What are signs of insufficient jaw size (arch constriction) that parents and physicians need to watch out for in children?

• Front Crossbite

A crossbite involving the front teeth: if the lower teeth are biting in front of the upper teeth, it is a situation that demands immediate intervention. The condition will trap the upper jaw from growing forward, and as the teeth grow longer with time, it will be harder to reverse the crossbite.


• Side Crossbite

A crossbite involving the side primary molars means that the top jaw is smaller than it should be and is an indication for immediate intervention. To read more, click here…


• No Space For Lateral Incisors

Around age 8, as the baby upper lateral incisors are shed, there is very little space for the permanent laterals to erupt. These need at least 7 mm of room.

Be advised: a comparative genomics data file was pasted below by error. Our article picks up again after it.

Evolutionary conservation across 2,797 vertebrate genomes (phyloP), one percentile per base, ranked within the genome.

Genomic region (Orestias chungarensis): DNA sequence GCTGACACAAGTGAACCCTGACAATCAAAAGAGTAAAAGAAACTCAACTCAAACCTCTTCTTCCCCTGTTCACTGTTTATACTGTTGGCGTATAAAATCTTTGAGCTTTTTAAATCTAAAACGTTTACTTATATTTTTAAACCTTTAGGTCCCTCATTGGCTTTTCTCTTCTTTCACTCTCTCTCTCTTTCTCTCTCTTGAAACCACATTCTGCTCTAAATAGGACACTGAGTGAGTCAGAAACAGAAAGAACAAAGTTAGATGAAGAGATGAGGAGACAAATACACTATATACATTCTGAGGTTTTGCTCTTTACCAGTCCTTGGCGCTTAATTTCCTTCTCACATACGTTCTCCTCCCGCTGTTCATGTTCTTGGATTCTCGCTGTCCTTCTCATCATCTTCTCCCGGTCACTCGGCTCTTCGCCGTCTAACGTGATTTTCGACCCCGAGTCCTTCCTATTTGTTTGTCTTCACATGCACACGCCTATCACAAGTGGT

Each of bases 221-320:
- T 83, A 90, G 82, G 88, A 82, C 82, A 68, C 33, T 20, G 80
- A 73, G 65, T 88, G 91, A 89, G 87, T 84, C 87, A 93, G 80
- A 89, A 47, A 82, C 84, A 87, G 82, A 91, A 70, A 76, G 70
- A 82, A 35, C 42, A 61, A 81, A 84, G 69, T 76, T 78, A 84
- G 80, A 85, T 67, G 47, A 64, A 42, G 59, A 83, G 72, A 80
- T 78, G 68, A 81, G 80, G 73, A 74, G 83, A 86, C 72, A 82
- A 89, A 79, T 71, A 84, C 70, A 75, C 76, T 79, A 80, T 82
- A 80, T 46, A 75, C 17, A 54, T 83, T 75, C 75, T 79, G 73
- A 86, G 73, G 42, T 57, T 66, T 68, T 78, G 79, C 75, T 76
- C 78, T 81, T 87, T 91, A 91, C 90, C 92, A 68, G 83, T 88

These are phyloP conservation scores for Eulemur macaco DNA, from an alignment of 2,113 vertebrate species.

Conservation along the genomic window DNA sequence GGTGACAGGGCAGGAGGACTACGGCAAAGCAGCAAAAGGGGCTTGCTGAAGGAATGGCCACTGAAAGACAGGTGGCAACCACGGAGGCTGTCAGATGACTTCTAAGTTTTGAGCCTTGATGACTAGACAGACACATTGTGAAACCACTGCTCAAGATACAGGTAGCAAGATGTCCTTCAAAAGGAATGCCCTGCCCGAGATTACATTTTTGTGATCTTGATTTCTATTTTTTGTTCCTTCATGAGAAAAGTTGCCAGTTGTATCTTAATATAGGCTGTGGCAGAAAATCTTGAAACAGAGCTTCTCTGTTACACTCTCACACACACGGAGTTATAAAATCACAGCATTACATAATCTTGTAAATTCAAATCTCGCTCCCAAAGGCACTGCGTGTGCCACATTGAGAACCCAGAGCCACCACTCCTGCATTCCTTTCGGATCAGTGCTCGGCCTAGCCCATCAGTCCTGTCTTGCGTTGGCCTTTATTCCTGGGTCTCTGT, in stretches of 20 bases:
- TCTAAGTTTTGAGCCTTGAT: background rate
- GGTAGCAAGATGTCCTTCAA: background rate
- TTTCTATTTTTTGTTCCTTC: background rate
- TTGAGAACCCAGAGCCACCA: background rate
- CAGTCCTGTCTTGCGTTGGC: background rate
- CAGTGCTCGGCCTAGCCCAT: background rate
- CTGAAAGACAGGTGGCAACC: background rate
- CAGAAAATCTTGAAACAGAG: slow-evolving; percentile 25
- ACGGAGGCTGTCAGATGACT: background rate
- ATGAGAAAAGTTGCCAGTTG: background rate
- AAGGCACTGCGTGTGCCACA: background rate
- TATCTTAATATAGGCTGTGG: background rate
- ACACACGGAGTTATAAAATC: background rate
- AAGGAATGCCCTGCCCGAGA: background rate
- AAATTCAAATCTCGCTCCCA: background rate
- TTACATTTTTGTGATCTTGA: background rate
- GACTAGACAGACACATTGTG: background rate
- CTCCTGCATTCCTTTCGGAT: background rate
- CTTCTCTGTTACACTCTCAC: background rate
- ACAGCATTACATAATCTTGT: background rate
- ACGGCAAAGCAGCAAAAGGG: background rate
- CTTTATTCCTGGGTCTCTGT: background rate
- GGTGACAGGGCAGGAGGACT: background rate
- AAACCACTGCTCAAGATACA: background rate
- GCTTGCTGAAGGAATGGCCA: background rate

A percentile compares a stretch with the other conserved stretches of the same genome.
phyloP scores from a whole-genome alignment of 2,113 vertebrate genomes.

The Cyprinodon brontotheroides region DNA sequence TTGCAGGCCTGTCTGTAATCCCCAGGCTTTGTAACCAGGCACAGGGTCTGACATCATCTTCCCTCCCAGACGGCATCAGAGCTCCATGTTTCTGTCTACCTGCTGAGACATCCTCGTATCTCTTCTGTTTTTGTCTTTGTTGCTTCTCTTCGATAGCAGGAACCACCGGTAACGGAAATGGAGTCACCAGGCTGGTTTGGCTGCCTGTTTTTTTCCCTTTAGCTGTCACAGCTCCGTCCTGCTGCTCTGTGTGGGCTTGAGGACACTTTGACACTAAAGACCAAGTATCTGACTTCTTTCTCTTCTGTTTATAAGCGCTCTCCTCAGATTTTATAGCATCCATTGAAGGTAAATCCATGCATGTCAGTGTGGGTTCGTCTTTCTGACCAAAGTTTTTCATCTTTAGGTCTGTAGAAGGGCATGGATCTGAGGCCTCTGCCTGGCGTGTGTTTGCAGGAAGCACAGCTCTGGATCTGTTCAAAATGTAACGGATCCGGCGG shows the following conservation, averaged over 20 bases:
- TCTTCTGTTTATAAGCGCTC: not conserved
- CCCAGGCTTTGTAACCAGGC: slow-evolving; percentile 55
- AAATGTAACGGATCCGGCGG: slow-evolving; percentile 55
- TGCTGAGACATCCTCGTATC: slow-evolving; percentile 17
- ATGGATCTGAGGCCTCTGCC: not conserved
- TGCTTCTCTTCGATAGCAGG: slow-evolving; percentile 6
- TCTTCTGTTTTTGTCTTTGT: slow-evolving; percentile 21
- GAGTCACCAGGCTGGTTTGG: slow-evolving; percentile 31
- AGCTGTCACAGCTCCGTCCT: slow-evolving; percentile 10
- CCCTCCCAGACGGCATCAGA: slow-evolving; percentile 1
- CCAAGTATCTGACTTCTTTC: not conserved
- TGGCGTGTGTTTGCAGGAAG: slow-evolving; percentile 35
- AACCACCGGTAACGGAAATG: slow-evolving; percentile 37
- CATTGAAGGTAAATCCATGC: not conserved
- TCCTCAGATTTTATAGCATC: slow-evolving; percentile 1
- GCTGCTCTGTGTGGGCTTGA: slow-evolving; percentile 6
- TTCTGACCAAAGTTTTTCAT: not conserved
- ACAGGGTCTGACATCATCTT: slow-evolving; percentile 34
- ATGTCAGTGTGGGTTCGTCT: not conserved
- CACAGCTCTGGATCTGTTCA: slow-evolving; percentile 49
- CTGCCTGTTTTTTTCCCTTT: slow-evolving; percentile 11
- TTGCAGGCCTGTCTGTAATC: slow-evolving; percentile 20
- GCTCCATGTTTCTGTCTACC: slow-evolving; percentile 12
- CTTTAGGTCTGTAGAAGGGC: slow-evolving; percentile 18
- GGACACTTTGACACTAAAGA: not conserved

• Flared Lateral Incisors

If lateral incisors are fully erupted around age 9, and they look like they are flared sideways, this is a warning that there is impending crowding. The underlying canines, due to lack of space on their eruption path (see below) are pushing against the roots of these laterals and shifting their position.


• Displaced Canines

Around age 11 the upper canines will appear. Among all the permanent teeth, these ones travel the longest path before they emerge. They start their journey from the space right next to the nose, almost under the eye, and travel down over many years. If there is insufficient space, they will emerge “ectopically”, that is sideways, or they will be impacted within the palate.


• Overclosed Bite

When a child bites down and the lower incisors are hardly visible, that means there is an overclosed bite, a vertical discrepancy, which has serious future consequences if not treated early. To read more about this condition and how it is treated, click here…